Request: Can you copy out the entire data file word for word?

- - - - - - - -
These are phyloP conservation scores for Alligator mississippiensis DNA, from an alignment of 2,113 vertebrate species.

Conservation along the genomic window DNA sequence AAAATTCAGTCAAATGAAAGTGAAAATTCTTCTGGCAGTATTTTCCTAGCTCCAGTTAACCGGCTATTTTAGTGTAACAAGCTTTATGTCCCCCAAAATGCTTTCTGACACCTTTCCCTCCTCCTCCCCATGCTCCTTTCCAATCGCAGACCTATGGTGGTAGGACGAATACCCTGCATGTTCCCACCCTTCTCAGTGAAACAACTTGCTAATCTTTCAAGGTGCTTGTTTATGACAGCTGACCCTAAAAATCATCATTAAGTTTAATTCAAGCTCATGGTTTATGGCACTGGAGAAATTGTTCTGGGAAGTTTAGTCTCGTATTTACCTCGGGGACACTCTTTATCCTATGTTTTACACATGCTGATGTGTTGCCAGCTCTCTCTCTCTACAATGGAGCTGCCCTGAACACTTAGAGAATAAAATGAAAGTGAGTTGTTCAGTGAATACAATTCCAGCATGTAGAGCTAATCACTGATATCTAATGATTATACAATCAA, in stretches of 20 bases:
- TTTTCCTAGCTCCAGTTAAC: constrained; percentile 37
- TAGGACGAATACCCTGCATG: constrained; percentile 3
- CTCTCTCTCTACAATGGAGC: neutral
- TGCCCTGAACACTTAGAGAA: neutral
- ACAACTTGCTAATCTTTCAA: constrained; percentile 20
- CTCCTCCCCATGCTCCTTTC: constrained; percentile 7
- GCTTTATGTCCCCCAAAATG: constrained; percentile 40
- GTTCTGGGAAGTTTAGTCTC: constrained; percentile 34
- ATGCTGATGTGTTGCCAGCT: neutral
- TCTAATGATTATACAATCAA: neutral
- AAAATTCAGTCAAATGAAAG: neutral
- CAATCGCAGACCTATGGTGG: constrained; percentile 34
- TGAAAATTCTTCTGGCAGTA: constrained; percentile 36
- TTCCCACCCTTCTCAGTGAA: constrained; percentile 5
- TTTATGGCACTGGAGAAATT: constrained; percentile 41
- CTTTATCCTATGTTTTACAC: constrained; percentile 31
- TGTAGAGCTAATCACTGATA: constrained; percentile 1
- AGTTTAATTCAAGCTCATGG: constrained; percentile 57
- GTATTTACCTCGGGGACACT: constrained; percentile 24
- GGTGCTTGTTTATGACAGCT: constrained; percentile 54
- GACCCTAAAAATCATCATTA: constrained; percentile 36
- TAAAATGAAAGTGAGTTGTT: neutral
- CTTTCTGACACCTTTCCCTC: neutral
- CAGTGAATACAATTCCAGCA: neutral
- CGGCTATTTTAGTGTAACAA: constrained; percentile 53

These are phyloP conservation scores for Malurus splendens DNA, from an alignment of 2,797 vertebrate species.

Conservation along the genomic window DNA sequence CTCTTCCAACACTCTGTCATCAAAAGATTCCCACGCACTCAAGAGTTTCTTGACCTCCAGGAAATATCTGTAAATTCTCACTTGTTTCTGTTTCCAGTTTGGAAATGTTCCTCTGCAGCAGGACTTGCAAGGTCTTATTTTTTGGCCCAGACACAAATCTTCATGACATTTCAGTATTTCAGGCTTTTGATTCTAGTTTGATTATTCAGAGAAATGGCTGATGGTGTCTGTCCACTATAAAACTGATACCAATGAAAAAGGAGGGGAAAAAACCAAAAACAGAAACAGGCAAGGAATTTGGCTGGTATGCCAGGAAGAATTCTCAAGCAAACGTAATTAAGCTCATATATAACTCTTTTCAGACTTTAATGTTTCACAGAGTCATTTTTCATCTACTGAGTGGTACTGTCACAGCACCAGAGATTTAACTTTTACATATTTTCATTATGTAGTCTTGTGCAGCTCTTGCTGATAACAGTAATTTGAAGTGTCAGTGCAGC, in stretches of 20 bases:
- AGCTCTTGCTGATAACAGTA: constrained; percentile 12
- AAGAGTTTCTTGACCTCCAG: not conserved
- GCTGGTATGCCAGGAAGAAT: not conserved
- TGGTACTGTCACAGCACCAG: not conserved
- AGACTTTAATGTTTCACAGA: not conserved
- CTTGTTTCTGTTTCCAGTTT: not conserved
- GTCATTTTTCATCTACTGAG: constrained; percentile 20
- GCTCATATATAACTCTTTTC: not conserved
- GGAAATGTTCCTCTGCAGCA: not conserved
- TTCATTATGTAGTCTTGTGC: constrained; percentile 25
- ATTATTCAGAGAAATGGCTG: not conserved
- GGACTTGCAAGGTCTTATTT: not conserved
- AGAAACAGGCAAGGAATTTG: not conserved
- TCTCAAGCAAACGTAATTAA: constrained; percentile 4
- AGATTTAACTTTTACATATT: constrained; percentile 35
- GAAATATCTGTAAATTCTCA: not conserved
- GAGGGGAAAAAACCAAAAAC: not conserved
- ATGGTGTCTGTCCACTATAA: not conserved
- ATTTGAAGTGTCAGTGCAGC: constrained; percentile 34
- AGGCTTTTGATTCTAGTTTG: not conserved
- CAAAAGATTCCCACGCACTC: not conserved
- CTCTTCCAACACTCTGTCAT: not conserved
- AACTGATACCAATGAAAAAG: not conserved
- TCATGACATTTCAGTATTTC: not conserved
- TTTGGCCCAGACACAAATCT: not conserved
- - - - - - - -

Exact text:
These are phyloP conservation scores for Alligator mississippiensis DNA, from an alignment of 2,113 vertebrate species.

Conservation along the genomic window DNA sequence AAAATTCAGTCAAATGAAAGTGAAAATTCTTCTGGCAGTATTTTCCTAGCTCCAGTTAACCGGCTATTTTAGTGTAACAAGCTTTATGTCCCCCAAAATGCTTTCTGACACCTTTCCCTCCTCCTCCCCATGCTCCTTTCCAATCGCAGACCTATGGTGGTAGGACGAATACCCTGCATGTTCCCACCCTTCTCAGTGAAACAACTTGCTAATCTTTCAAGGTGCTTGTTTATGACAGCTGACCCTAAAAATCATCATTAAGTTTAATTCAAGCTCATGGTTTATGGCACTGGAGAAATTGTTCTGGGAAGTTTAGTCTCGTATTTACCTCGGGGACACTCTTTATCCTATGTTTTACACATGCTGATGTGTTGCCAGCTCTCTCTCTCTACAATGGAGCTGCCCTGAACACTTAGAGAATAAAATGAAAGTGAGTTGTTCAGTGAATACAATTCCAGCATGTAGAGCTAATCACTGATATCTAATGATTATACAATCAA, in stretches of 20 bases:
- TTTTCCTAGCTCCAGTTAAC: constrained; percentile 37
- TAGGACGAATACCCTGCATG: constrained; percentile 3
- CTCTCTCTCTACAATGGAGC: neutral
- TGCCCTGAACACTTAGAGAA: neutral
- ACAACTTGCTAATCTTTCAA: constrained; percentile 20
- CTCCTCCCCATGCTCCTTTC: constrained; percentile 7
- GCTTTATGTCCCCCAAAATG: constrained; percentile 40
- GTTCTGGGAAGTTTAGTCTC: constrained; percentile 34
- ATGCTGATGTGTTGCCAGCT: neutral
- TCTAATGATTATACAATCAA: neutral
- AAAATTCAGTCAAATGAAAG: neutral
- CAATCGCAGACCTATGGTGG: constrained; percentile 34
- TGAAAATTCTTCTGGCAGTA: constrained; percentile 36
- TTCCCACCCTTCTCAGTGAA: constrained; percentile 5
- TTTATGGCACTGGAGAAATT: constrained; percentile 41
- CTTTATCCTATGTTTTACAC: constrained; percentile 31
- TGTAGAGCTAATCACTGATA: constrained; percentile 1
- AGTTTAATTCAAGCTCATGG: constrained; percentile 57
- GTATTTACCTCGGGGACACT: constrained; percentile 24
- GGTGCTTGTTTATGACAGCT: constrained; percentile 54
- GACCCTAAAAATCATCATTA: constrained; percentile 36
- TAAAATGAAAGTGAGTTGTT: neutral
- CTTTCTGACACCTTTCCCTC: neutral
- CAGTGAATACAATTCCAGCA: neutral
- CGGCTATTTTAGTGTAACAA: constrained; percentile 53

These are phyloP conservation scores for Malurus splendens DNA, from an alignment of 2,797 vertebrate species.

Conservation along the genomic window DNA sequence CTCTTCCAACACTCTGTCATCAAAAGATTCCCACGCACTCAAGAGTTTCTTGACCTCCAGGAAATATCTGTAAATTCTCACTTGTTTCTGTTTCCAGTTTGGAAATGTTCCTCTGCAGCAGGACTTGCAAGGTCTTATTTTTTGGCCCAGACACAAATCTTCATGACATTTCAGTATTTCAGGCTTTTGATTCTAGTTTGATTATTCAGAGAAATGGCTGATGGTGTCTGTCCACTATAAAACTGATACCAATGAAAAAGGAGGGGAAAAAACCAAAAACAGAAACAGGCAAGGAATTTGGCTGGTATGCCAGGAAGAATTCTCAAGCAAACGTAATTAAGCTCATATATAACTCTTTTCAGACTTTAATGTTTCACAGAGTCATTTTTCATCTACTGAGTGGTACTGTCACAGCACCAGAGATTTAACTTTTACATATTTTCATTATGTAGTCTTGTGCAGCTCTTGCTGATAACAGTAATTTGAAGTGTCAGTGCAGC, in stretches of 20 bases:
- AGCTCTTGCTGATAACAGTA: constrained; percentile 12
- AAGAGTTTCTTGACCTCCAG: not conserved
- GCTGGTATGCCAGGAAGAAT: not conserved
- TGGTACTGTCACAGCACCAG: not conserved
- AGACTTTAATGTTTCACAGA: not conserved
- CTTGTTTCTGTTTCCAGTTT: not conserved
- GTCATTTTTCATCTACTGAG: constrained; percentile 20
- GCTCATATATAACTCTTTTC: not conserved
- GGAAATGTTCCTCTGCAGCA: not conserved
- TTCATTATGTAGTCTTGTGC: constrained; percentile 25
- ATTATTCAGAGAAATGGCTG: not conserved
- GGACTTGCAAGGTCTTATTT: not conserved
- AGAAACAGGCAAGGAATTTG: not conserved
- TCTCAAGCAAACGTAATTAA: constrained; percentile 4
- AGATTTAACTTTTACATATT: constrained; percentile 35
- GAAATATCTGTAAATTCTCA: not conserved
- GAGGGGAAAAAACCAAAAAC: not conserved
- ATGGTGTCTGTCCACTATAA: not conserved
- ATTTGAAGTGTCAGTGCAGC: constrained; percentile 34
- AGGCTTTTGATTCTAGTTTG: not conserved
- CAAAAGATTCCCACGCACTC: not conserved
- CTCTTCCAACACTCTGTCAT: not conserved
- AACTGATACCAATGAAAAAG: not conserved
- TCATGACATTTCAGTATTTC: not conserved
- TTTGGCCCAGACACAAATCT: not conserved